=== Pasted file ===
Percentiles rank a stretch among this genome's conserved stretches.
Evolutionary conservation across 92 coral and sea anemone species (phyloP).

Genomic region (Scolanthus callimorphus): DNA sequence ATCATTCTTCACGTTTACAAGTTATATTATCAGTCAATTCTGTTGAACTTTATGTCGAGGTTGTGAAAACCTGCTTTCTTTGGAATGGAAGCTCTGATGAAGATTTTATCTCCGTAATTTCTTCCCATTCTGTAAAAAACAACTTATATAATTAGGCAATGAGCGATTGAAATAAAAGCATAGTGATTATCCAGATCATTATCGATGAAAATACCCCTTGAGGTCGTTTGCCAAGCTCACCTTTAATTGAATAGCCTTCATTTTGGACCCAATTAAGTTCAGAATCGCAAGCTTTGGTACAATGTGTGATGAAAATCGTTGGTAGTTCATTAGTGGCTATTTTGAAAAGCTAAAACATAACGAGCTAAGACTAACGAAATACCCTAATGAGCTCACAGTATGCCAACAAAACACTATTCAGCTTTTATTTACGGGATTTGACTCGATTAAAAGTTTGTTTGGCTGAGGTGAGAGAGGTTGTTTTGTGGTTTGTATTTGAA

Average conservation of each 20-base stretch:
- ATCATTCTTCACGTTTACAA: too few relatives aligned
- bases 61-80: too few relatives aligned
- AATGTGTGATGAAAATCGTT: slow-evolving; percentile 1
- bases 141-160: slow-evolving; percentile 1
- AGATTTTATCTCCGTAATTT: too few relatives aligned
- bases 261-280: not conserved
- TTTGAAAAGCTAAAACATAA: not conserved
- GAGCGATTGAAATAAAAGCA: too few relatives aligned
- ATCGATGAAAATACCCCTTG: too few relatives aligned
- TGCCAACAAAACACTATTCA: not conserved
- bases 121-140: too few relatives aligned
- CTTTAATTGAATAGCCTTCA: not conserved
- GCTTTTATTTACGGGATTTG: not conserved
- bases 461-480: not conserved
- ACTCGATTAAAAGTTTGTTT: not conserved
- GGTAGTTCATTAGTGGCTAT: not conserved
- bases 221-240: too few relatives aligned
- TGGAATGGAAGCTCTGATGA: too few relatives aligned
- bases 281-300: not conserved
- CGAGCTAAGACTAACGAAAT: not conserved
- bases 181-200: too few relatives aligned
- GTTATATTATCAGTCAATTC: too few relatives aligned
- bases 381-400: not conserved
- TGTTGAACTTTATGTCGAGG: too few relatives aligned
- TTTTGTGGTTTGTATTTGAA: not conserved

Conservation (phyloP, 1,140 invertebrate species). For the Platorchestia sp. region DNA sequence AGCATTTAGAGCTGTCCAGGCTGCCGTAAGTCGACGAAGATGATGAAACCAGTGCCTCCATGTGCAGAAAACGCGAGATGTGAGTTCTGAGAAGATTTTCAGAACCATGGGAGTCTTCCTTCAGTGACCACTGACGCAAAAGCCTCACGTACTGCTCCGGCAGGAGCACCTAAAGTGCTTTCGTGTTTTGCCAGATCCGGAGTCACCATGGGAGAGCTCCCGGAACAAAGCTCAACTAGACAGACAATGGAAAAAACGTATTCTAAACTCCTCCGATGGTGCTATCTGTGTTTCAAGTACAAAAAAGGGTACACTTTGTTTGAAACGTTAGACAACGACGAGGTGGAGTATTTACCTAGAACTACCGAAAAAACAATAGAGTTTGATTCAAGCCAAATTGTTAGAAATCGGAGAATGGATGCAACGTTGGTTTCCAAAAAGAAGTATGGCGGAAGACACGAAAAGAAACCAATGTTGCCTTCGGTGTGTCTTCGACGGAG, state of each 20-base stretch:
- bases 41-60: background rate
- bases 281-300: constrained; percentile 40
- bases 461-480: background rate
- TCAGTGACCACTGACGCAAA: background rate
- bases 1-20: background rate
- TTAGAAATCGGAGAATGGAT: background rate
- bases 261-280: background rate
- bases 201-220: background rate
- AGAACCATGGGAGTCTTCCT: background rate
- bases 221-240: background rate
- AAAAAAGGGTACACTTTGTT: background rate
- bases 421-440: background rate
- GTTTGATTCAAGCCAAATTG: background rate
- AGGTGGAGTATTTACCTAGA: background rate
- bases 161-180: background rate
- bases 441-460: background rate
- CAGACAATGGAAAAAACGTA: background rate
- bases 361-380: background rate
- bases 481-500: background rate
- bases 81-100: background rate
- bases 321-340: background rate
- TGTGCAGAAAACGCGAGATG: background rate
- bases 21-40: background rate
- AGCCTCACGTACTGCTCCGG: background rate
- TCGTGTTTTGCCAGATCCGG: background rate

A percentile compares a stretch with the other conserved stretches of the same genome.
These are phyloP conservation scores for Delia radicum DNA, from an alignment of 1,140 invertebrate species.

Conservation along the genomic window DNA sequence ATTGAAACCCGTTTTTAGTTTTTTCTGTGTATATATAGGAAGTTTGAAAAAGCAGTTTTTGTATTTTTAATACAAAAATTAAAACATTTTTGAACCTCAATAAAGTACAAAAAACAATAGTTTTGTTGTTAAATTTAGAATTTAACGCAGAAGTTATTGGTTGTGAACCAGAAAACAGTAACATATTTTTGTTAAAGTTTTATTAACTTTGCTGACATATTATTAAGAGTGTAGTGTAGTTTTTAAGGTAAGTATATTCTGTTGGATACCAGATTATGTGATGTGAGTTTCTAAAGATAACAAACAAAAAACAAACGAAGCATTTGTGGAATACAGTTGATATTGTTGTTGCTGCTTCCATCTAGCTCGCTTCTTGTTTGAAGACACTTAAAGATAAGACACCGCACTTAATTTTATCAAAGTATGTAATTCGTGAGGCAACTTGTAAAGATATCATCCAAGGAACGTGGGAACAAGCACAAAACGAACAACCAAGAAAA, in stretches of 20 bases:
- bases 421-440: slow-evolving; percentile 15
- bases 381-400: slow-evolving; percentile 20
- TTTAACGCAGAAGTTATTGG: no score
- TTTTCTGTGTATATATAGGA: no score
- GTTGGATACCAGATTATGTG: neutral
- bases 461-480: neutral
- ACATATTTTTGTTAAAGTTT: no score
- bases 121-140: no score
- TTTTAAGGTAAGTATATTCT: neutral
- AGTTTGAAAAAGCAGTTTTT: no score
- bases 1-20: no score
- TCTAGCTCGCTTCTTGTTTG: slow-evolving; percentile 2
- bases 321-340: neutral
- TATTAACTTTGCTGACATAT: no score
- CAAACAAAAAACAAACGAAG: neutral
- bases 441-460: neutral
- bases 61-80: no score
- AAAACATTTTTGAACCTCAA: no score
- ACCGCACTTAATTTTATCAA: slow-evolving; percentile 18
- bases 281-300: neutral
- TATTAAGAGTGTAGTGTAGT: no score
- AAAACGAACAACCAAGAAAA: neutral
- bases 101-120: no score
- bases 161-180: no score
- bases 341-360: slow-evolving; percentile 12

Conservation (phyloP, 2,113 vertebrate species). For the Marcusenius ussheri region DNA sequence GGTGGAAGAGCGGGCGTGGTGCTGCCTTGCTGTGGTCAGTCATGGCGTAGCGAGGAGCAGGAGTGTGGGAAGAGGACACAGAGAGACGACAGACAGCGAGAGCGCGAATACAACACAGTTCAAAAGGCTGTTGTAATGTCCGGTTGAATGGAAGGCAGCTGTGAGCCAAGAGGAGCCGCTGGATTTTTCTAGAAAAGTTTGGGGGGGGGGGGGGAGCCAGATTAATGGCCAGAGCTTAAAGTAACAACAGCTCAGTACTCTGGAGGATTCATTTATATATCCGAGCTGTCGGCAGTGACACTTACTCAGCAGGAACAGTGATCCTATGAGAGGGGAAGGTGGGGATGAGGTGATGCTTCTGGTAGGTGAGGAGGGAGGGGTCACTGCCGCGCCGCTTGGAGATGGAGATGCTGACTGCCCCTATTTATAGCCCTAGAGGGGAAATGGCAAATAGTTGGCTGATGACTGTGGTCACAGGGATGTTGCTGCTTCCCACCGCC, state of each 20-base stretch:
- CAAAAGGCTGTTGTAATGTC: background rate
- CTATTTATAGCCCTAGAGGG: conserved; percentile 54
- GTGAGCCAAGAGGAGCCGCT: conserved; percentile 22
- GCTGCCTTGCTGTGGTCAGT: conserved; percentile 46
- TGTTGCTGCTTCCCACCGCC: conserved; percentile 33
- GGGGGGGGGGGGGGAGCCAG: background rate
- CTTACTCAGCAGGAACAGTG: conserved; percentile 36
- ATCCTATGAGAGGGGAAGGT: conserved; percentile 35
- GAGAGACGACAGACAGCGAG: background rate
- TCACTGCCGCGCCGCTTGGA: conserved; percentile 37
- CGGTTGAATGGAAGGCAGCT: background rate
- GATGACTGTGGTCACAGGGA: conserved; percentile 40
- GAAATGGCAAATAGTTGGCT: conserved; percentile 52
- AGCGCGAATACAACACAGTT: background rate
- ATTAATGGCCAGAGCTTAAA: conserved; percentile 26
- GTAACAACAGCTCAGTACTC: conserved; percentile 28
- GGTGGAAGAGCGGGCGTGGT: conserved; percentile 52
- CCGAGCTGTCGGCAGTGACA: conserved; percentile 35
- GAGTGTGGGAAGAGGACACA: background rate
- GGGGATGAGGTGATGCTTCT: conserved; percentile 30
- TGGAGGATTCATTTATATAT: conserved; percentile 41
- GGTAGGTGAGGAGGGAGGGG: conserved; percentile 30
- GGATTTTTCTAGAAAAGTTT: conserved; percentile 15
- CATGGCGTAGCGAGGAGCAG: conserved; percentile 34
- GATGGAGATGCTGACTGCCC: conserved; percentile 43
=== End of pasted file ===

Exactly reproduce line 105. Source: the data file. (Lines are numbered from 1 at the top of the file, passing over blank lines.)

- TGGAGGATTCATTTATATAT: conserved; percentile 41